Anti-theft chip turns laptop into 'brick'

Anti-theft chip turns laptop into 'brick'

System stops PC booting but keeps data safe.

Absolute Software has added a new feature to its Computrace Lojack anti-theft software that can remotely turn a stolen laptop into a useless, non-bootable 'brick'.

The point of the feature - the first implementation of Intel's latest Anti-Theft Technology (ATT) chipset - is to make it possible for the owner to leave data intact on the laptop in that the hope that the machine is recovered by the police at a later date. Up to now, the only options offered by LoJack have been to remotely monitor a machine in the hope of tracing the thief or executing a complete data wipe.

Absolute now reckons that for the technology to establish itself with consumers, the option of recovering data is probably essential.

"Many consumers don't back up data on a frequent basis so when we wipe data it is gone for good," said Absolute Software's Stephen Midgley. "Losing a laptop is like losing a wallet."

LoJack has been available on any laptop, including Apple Macs, for some time, though the company recommends users pair it with a more limited selection of machines supporting its own BIOS. This increases security by making it extremely difficult for the criminal to circumvent the LoJack software agent upon which the tracking depends.

Intel's new ATT chipset simply embeds the technology further, adding the consumer-friendly remote locking feature. If stolen, a user alerts Absolute which issues a remote command that puts the machine into a locked state which makes it impossible to boot or access the OS, or even get at encryption keys if these are being used.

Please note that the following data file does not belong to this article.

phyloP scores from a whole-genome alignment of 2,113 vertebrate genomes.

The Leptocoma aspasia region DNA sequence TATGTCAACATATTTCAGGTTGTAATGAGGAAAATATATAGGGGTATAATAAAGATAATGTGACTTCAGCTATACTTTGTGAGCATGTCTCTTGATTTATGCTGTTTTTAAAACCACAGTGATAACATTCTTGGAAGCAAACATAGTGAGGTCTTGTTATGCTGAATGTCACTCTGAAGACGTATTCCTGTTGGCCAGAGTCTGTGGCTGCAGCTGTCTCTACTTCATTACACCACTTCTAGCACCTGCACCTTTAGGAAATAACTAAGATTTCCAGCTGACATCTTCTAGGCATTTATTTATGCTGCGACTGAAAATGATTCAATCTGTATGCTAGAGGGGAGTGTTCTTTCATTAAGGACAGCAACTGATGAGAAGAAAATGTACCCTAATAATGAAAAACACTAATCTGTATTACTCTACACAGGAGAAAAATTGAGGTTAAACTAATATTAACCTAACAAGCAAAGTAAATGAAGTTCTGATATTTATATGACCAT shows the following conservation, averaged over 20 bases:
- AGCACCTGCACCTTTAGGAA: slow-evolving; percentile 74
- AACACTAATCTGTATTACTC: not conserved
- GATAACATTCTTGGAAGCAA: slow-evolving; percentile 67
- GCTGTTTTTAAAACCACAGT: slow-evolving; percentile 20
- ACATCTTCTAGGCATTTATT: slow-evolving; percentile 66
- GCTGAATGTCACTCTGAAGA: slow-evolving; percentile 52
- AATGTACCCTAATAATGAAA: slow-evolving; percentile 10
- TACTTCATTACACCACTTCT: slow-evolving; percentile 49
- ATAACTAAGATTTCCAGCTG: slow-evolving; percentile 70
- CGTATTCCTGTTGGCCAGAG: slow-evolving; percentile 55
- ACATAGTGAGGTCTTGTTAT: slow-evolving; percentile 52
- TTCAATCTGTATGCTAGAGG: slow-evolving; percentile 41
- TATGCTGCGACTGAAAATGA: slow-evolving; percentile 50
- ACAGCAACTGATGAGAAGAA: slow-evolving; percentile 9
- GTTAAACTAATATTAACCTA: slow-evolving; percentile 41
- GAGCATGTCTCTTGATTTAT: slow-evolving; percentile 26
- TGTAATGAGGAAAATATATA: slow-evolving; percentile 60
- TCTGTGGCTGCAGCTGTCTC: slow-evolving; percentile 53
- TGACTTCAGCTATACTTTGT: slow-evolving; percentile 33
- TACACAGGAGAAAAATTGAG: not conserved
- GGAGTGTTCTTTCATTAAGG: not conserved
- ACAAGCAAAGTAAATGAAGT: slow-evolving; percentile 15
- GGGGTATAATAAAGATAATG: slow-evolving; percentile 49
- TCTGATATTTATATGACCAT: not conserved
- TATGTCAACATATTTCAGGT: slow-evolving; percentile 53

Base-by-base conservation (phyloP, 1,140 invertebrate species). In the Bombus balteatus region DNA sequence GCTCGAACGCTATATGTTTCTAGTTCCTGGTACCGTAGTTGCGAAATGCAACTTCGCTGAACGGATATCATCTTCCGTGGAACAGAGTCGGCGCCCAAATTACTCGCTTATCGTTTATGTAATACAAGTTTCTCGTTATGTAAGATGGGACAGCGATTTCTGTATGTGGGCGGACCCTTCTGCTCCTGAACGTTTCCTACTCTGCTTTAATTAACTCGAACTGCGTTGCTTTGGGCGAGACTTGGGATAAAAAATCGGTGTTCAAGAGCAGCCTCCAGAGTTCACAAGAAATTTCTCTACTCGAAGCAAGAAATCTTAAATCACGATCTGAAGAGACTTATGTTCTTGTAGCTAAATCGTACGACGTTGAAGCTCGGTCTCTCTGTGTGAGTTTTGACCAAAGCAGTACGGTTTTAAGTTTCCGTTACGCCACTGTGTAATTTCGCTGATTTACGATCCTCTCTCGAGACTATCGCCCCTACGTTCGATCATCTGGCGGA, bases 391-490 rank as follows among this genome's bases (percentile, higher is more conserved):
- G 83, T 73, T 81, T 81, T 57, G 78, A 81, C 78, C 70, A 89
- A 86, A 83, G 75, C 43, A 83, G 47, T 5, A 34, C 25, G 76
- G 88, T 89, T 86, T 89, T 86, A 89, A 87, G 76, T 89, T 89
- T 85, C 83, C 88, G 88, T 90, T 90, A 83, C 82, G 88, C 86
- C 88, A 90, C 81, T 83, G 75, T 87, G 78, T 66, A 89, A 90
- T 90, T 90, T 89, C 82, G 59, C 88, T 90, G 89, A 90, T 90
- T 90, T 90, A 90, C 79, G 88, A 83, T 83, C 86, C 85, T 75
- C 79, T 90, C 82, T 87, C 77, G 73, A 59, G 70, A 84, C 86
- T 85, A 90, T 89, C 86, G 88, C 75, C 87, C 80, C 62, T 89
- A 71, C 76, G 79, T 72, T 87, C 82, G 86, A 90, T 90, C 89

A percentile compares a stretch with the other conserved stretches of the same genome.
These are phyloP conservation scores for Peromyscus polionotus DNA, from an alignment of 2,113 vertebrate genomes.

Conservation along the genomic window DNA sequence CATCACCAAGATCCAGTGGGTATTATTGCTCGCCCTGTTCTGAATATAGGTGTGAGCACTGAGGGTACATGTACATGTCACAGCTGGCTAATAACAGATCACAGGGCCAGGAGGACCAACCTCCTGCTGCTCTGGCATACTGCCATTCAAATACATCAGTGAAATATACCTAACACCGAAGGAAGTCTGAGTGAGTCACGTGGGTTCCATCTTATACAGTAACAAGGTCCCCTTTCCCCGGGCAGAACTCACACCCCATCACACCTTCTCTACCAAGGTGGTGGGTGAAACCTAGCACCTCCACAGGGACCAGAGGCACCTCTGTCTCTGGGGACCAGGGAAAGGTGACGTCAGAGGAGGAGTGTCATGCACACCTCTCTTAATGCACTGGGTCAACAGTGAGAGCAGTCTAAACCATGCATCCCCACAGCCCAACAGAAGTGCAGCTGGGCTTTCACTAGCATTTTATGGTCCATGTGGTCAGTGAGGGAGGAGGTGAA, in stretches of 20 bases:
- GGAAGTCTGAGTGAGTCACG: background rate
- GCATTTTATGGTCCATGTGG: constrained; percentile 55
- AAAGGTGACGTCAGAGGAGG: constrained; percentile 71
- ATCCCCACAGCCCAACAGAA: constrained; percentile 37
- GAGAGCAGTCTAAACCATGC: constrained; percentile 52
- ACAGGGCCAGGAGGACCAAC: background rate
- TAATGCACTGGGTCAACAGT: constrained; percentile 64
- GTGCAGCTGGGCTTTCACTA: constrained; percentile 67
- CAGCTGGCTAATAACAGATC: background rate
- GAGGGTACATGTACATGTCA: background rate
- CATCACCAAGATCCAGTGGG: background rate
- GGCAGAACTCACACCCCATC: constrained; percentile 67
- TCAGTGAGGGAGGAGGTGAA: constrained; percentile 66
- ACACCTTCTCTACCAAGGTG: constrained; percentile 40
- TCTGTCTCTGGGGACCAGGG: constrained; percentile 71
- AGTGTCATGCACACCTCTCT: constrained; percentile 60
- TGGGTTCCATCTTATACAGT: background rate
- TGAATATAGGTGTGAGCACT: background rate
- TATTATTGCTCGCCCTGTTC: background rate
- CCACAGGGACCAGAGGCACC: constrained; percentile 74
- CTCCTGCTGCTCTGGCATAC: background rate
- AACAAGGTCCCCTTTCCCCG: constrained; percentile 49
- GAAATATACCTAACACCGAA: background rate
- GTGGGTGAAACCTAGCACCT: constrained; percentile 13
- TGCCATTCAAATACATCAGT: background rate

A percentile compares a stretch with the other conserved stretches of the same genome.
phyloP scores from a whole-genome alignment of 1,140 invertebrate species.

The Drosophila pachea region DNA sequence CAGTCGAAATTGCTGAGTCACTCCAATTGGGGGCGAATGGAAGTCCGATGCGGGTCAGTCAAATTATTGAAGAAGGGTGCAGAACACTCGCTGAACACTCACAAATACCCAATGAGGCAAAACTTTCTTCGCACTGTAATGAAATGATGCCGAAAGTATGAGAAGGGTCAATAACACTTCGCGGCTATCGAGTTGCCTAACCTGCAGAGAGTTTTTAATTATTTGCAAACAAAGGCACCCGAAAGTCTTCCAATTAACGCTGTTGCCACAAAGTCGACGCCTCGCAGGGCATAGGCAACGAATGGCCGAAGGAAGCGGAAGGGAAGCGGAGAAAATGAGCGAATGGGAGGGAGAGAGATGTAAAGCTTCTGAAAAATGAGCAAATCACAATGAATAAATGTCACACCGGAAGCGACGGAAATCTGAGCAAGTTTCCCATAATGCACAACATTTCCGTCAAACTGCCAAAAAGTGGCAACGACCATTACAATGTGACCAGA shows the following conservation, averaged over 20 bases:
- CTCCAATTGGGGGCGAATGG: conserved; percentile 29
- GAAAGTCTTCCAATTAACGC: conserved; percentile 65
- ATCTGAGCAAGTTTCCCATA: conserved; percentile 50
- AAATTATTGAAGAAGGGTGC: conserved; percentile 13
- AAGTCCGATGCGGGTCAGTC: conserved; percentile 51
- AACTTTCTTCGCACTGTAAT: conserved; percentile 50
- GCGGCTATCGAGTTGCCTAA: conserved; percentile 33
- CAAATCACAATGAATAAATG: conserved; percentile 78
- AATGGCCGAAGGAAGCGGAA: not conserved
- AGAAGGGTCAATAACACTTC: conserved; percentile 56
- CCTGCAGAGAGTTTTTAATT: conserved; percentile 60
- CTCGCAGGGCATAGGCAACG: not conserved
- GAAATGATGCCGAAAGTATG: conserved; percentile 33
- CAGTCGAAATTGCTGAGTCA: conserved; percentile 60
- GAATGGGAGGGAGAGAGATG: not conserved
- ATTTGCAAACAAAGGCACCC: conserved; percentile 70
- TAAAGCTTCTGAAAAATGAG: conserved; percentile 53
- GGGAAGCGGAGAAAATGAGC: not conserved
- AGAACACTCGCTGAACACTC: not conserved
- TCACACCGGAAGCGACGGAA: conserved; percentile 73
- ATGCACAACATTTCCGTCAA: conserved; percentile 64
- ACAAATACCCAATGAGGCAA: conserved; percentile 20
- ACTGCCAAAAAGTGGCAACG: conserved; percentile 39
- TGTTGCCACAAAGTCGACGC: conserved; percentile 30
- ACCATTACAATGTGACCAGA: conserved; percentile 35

At this point, the thinking goes, the laptop has become of no economic value and is more likely to be abandoned. Removing the hard disk makes no difference.

One short-term problem is that the chip has only made its way into a limited number of machines, including a small number of X-Series laptops from Lenovo and a couple of Fujitsu Lifebooks. The irony is that these are relatively expensive business machines unlikely to be bought by many consumers who might benefit most from the new technology.

"It's early days," admitted Midgley, who said he believed more affordable models supporting the system would be announced in 2010.

On the good news front, the company has temporarily cut $25 from the subscription price of LoJack, which can currently be purchased in two versions, a Standard Edition at US$24.99 per annum, and Premium version at $34.99 per annum.

The cheaper version offers only a basic theft-tracking feature, which allows a stolen laptop to be traced remotely should it connect to the Internet subsequently. For most users the extra $10 for the Premium version will be a better buy as it adds to this the ability to remotely delete data from the machine, a feature that will be foremost in the minds of most users.

The company also offers Premium users a degree of insurance up to $1,000 if a machine cannot be recovered, as long as certain conditions are met.

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